Posted on Fri, Jul. 21, 2006
Posted on Fri, Jul. 21, 2006
WASHINGTON - Texas oil tycoon Boone Pickens is galloping into a congressional fight to end the slaughter of horses for consumption overseas.
Pickens, founder of BP Capital and Mesa Petroleum, issued a news release Friday saying he was launching an attack against "foreign-owned horse killing plants."
He called horse slaughter "America's dirty little secret."
Two of the nation's three horse slaughter plants are in Texas and one is in Illinois. Most of the meat from the slaughtered horses is shipped overseas where it is sold as a delicacy.
"The brutal slaughter of horses for consumption by wealthy diners in Europe and Japan cuts against our moral and cultural fiber - it's just plain un-American," Pickens said in the news release.
House Majority Leader John Boehner, R-Ohio, said Thursday the House will vote when it returns from its summer recess in September on a bill seeking to end horse slaughter for human consumption by outlawing the transport and sale of horses for slaughter.
Pickens will testify at a hearing on the bill Tuesday before a subcommittee of the House Energy and Commerce Committee. Texas Republican Rep. Joe Barton of Fort Worth chairs the full committee.
The bill is sponsored by Reps. John Sweeney, R-N.Y., John Spratt, D-S.C. and Ed Whitfield, R-Ky. Similar legislation is being sponsored in the Senate by John Ensign, R-Nev., who is a veterinarian, and Mary Landrieu, D-La.
"T. Boone Pickens ... appears to be a nontraditional ally, and those are the best allies to have in a fight on animal welfare," said Wayne Pacelli, Humane Society of the United States president. "I think his emergence on this issue will cause people to do a double take and will attract many more supporters to our cause."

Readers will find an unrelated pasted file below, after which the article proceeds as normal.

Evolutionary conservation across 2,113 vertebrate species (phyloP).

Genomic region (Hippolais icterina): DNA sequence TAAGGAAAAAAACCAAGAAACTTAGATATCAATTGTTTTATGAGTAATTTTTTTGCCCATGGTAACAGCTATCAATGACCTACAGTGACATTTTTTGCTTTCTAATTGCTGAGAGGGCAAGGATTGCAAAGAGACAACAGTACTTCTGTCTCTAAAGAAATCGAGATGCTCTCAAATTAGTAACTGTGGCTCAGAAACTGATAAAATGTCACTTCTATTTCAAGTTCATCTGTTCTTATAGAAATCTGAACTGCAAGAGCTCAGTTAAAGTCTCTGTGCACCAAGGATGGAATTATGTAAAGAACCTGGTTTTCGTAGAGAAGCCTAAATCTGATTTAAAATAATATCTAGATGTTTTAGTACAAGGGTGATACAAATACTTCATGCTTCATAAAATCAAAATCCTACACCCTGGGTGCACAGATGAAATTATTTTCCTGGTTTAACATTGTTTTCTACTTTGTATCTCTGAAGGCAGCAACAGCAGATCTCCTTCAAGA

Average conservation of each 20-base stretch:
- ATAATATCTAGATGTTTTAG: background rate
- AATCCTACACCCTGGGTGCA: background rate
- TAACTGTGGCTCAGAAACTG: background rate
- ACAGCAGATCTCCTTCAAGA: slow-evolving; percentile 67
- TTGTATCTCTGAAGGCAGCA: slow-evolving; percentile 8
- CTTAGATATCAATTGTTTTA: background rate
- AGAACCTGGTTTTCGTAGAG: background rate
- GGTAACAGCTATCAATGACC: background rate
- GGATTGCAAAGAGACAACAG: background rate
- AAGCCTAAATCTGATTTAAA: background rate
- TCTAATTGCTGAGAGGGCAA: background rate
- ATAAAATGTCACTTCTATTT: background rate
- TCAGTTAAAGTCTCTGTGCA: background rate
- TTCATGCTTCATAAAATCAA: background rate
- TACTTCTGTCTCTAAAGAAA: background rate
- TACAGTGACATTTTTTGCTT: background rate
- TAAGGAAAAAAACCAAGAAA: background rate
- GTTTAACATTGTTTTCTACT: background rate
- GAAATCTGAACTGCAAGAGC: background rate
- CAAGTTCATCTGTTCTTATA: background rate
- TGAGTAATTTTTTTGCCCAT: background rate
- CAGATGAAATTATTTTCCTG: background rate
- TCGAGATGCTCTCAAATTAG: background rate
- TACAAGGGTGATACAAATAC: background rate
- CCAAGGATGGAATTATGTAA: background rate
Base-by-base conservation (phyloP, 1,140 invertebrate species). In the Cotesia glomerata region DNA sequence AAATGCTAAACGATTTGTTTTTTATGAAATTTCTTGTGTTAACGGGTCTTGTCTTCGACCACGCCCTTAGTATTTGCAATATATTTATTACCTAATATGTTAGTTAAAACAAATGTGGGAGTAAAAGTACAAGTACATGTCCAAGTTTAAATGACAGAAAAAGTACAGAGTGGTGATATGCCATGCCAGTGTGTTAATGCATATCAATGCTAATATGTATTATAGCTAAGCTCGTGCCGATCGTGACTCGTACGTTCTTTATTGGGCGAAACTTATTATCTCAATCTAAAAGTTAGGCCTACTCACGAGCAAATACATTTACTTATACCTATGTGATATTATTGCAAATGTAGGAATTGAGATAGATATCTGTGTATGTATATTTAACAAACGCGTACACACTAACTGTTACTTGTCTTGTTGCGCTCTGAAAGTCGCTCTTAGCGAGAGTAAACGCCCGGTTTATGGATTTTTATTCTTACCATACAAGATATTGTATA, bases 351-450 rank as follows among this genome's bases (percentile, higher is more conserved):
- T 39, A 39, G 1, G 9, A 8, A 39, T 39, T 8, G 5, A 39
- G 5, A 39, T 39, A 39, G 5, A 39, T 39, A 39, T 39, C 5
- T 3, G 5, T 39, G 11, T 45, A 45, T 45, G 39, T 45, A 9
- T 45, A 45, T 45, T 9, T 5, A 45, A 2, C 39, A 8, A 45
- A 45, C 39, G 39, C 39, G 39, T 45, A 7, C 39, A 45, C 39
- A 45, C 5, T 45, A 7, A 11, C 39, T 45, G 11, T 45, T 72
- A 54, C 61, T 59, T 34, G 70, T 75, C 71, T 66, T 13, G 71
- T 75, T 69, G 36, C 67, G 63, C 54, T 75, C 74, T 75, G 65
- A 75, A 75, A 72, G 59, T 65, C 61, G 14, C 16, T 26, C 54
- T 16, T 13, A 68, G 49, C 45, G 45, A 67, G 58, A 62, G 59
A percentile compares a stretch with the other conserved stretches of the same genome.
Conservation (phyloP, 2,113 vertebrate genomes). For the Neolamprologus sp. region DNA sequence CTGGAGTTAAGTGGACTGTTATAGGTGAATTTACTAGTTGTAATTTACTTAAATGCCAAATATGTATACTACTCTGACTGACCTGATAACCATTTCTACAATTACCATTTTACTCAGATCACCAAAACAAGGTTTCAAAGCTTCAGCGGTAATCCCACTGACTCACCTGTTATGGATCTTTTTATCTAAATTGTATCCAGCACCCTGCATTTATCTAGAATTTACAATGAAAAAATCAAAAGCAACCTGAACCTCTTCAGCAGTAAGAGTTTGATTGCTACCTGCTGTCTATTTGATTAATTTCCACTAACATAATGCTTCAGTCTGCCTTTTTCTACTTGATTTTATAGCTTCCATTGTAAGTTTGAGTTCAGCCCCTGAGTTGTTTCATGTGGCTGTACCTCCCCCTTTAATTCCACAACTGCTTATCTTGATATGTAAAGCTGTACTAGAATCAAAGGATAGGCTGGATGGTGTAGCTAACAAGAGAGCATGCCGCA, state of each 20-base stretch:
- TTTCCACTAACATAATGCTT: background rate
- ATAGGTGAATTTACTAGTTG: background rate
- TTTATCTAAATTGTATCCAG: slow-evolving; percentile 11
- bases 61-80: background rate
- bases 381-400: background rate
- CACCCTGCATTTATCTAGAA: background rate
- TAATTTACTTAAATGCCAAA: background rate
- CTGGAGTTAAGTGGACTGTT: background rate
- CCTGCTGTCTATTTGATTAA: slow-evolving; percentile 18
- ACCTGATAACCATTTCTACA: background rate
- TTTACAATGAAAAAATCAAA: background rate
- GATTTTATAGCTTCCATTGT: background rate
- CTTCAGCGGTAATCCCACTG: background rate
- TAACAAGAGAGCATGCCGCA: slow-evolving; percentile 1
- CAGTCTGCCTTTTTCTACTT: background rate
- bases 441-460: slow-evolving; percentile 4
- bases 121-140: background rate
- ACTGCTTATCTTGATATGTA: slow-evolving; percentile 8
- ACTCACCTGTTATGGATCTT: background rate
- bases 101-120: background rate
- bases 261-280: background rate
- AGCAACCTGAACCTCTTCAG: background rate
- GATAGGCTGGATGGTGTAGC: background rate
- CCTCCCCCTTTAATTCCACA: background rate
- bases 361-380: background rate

Pickens is a top contributor to Republicans, most recently providing money for Republican congressional races, Bush's 2004 inauguration and the Swift Boat Veterans for Truth, a group that campaigned against presidential candidate Sen. John Kerry.
His support for the bill sets up a duel with another Texan, former Democratic Rep. Charles Stenholm, who lobbies for the plants and Livestock Marketing Association.
"One of the big issues on this is private property rights. T.Boone has been a big advocate for private property rights for land he's purchased," Stenholm said. He said he supports horse owners who don't want to slaughter their horses, but those who do have a constitutional right to do so because the horse is private property.
Congress voted overwhelmingly for legislation eliminating money in the U.S. Department of Agriculture budget this year for salaries and expenses for horse meat inspectors. But USDA worked with the plants to establish a fee system for inspections.
The plants are Beltex Corp. of Fort Worth; Dallas Crown Inc., based in Kaufman, Texas; and Cavel International Inc. in DeKalb, Ill.
The Kaufman zoning board voted in May to order the Dallas Crown plant to close because of concerns about health and safety. That decision is being appealed.
Pickens has been listed by Forbes as one of its 400 richest Americans. His news release said he and his wife, Madeleine, are animal lovers and charted a jet to airlift cats and dogs stranded by Hurricane Katrina, which hit the Gulf Coast last summer.
The House bill is H.R. 503 and the Senate bill is S1915.